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The Beoncam is a crazy 360-degree camera you strap onto your wrist

Why it matters to you

Spacemap's Beoncam may just be the world's most portable 360-degree camera: You can wear it on your wrist.

Cameras that shoot in 360 degrees are practically a commodity. There’s the Insta360, the Allie 360, the Nico360, the Insta360 Pro, to name a few. And that’s not counting the 360-degree cameras from Nokia, Samsung, LG, Huawei, and even Kodak. But none of those cameras fit inside a wrist-worn wearable.

Enter Singapore-based Spacemap’s Beoncam, the world’s first 360-degree cameras housed inside an “elegantly designed, sleek wristband.” The 46.6mm x 24.5mm sensor, which boasts a splash-proof body and a gyroscope sensor that orients the position of the camera when a photo is taken, captures 5-megapixel images and video up to 1,200 x 1,200 in resolution. It switches between 190-degree and 360-degree orientation, and shoots in modes including burst, time lapse, and loop recording.

More: Facebook makes good on promise to open-source its 360-degree camera

The Beoncam is more than just a 360-degree camera. When clipped into the wristband’s housing and paired to a smartphone via Bluetooth or Wi-Fi, it doubles as a notification screen. A smartphone companion app for iOS and Android lets users access and remotely control the Beoncam. And built-in sharing tools let users share images and videos to apps like Facebook, WhatsApp, and YouTube.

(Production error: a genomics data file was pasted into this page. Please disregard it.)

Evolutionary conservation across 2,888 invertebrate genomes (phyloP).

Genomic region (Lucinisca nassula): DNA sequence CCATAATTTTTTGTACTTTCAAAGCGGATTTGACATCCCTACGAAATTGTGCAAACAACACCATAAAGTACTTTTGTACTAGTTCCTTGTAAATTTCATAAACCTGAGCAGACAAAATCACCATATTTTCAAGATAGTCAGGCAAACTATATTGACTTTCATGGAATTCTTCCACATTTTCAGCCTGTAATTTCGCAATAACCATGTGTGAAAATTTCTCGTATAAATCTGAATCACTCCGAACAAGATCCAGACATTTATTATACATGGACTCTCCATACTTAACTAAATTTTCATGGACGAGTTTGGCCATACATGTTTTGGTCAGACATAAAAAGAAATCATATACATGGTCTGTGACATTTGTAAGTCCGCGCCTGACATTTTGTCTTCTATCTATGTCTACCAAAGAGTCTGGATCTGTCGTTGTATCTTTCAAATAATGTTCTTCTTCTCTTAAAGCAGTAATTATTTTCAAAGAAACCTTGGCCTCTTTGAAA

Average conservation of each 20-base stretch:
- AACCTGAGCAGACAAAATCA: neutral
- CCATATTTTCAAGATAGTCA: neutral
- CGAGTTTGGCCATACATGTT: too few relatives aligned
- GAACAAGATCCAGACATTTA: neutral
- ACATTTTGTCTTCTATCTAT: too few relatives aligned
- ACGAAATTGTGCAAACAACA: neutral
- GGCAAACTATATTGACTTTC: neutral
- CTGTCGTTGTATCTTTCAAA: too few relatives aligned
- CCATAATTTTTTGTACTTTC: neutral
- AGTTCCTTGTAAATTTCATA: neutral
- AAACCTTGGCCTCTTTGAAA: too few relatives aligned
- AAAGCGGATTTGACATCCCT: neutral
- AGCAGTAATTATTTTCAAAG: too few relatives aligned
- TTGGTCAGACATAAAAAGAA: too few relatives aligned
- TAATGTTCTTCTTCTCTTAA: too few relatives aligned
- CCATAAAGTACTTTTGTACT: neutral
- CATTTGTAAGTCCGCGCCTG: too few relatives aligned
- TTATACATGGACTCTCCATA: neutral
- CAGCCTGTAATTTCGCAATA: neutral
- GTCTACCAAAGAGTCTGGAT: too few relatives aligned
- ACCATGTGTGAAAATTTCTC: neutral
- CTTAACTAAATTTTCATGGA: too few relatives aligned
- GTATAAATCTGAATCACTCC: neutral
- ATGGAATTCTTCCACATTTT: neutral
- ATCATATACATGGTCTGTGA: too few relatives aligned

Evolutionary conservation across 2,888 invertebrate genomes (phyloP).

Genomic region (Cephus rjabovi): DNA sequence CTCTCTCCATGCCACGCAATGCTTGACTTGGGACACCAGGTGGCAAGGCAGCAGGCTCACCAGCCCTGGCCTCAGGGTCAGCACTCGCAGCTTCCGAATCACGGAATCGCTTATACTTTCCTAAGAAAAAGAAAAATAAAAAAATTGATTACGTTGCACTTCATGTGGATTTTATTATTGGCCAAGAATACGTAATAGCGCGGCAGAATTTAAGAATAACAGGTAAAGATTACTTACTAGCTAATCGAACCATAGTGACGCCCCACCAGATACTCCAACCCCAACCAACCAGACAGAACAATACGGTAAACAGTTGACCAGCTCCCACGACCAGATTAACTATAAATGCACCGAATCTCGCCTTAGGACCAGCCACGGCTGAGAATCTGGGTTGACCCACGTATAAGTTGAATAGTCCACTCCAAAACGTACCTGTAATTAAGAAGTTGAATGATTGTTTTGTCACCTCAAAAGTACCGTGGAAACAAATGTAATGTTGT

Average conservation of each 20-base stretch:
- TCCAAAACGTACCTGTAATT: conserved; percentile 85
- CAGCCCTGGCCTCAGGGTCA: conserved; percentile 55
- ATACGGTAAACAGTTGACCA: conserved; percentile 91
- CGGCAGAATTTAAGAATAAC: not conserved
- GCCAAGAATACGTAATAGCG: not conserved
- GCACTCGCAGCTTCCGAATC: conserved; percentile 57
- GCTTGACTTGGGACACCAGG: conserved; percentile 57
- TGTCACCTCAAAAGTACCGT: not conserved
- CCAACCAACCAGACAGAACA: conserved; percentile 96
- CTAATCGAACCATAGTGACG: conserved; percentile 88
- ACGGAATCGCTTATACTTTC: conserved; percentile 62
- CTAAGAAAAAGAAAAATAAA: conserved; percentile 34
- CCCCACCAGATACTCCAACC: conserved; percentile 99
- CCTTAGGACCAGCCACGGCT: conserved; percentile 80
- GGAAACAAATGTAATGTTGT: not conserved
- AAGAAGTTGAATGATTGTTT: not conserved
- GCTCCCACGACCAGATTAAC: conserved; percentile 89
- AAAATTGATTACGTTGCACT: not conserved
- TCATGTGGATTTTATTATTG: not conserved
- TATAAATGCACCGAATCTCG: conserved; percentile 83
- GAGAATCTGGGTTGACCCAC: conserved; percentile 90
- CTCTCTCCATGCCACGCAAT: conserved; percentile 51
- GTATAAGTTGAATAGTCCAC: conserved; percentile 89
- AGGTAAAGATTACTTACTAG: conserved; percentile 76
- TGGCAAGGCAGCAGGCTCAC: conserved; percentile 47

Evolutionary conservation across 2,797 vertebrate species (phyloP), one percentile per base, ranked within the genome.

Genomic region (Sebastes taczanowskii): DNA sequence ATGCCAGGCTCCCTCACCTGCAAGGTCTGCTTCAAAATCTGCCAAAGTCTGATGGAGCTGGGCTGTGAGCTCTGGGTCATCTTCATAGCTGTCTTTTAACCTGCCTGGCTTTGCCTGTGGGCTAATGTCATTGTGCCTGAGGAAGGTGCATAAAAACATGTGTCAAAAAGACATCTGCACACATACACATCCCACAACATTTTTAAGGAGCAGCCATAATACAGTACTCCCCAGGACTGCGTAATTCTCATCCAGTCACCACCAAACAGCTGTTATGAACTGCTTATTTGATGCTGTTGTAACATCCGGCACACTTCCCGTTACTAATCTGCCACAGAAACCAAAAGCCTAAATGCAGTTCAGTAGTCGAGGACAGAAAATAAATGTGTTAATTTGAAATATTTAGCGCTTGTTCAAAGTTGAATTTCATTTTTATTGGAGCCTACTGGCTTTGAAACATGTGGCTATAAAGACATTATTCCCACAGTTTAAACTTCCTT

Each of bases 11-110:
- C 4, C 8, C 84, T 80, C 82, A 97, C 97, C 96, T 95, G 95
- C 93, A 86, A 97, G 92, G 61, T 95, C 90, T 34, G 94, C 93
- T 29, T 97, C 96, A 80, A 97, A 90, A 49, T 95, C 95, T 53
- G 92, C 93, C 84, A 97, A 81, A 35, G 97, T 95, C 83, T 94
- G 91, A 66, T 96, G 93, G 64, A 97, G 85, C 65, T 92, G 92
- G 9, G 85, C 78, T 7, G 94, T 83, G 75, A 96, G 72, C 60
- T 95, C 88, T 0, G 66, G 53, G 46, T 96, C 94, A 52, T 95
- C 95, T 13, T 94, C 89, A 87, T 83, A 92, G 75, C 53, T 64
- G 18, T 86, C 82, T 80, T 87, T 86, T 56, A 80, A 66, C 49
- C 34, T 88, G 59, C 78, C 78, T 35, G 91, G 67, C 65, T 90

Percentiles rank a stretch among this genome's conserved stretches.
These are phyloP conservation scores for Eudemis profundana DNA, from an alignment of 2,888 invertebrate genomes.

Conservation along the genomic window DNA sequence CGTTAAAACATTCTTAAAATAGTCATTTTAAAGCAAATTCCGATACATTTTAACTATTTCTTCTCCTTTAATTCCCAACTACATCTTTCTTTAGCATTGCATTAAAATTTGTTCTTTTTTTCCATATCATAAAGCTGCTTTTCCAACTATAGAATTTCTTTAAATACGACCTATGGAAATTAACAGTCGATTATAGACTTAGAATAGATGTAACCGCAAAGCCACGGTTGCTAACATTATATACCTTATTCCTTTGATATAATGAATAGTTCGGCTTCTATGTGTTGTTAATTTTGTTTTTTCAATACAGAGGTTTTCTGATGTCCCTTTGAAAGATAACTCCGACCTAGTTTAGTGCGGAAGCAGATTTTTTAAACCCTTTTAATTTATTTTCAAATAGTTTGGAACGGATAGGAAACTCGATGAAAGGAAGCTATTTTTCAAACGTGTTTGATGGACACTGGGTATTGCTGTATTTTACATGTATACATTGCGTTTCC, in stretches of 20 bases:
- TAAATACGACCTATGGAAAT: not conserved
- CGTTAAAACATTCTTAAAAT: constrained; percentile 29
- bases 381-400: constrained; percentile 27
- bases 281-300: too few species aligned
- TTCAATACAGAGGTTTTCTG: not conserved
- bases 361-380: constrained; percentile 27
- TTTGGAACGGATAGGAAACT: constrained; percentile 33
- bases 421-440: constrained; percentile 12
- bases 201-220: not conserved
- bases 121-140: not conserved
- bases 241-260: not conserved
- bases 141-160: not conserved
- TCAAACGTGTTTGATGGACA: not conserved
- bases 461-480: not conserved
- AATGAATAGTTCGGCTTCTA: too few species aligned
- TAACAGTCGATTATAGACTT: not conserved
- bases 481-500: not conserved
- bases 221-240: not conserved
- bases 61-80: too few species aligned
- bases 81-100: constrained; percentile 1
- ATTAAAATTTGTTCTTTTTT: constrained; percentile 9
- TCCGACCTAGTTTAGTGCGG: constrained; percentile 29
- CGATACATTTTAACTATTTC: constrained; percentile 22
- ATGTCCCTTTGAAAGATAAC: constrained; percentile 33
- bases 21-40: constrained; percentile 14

“With Beoncam, we wanted to create wearable technology that plays a meaningful part in people’s lives,” Rick Wong, director at Spacemap, said. “Because it’s always on, users can truly tell their stories — anytime, anywhere — and all without having to carry around bulky pieces of equipment. The wide range of features offered with Beoncam emphasizes our commitment to seamlessly working in all aspects of people’s daily living, whether it’s leisure time or during physical activity.”

Spacemap may be on to something. In November 2016, the New York Times launched The Daily 360, a daily series of 360-degree videos chronicling Saudi airstrikes, violence in Syria, and more. Twitter supports live-streaming 360-degree video capabilities, as do Facebook and Google. And analysts at Greenlight Insights forecast that by 2020, the 360-degree video market will balloon to $5 billion.

More: Insta360 Pro is an 8K, 360-degree camera for true professionals

The Beoncam is launching on IndieGogo with a funding goal of $30,000. Limited early-bird specials include a $130 package, or half off retail. Later this year, accessories including a wrist strap and strap ring, a cradle with tripod adapter mount, a bicycle handlebar ring, a flat clip, a helmet clip, a USB cable, a lens cloth, a carry pouch, and a $40 waterproof casing will begin shipping direct from Spacemap’s website.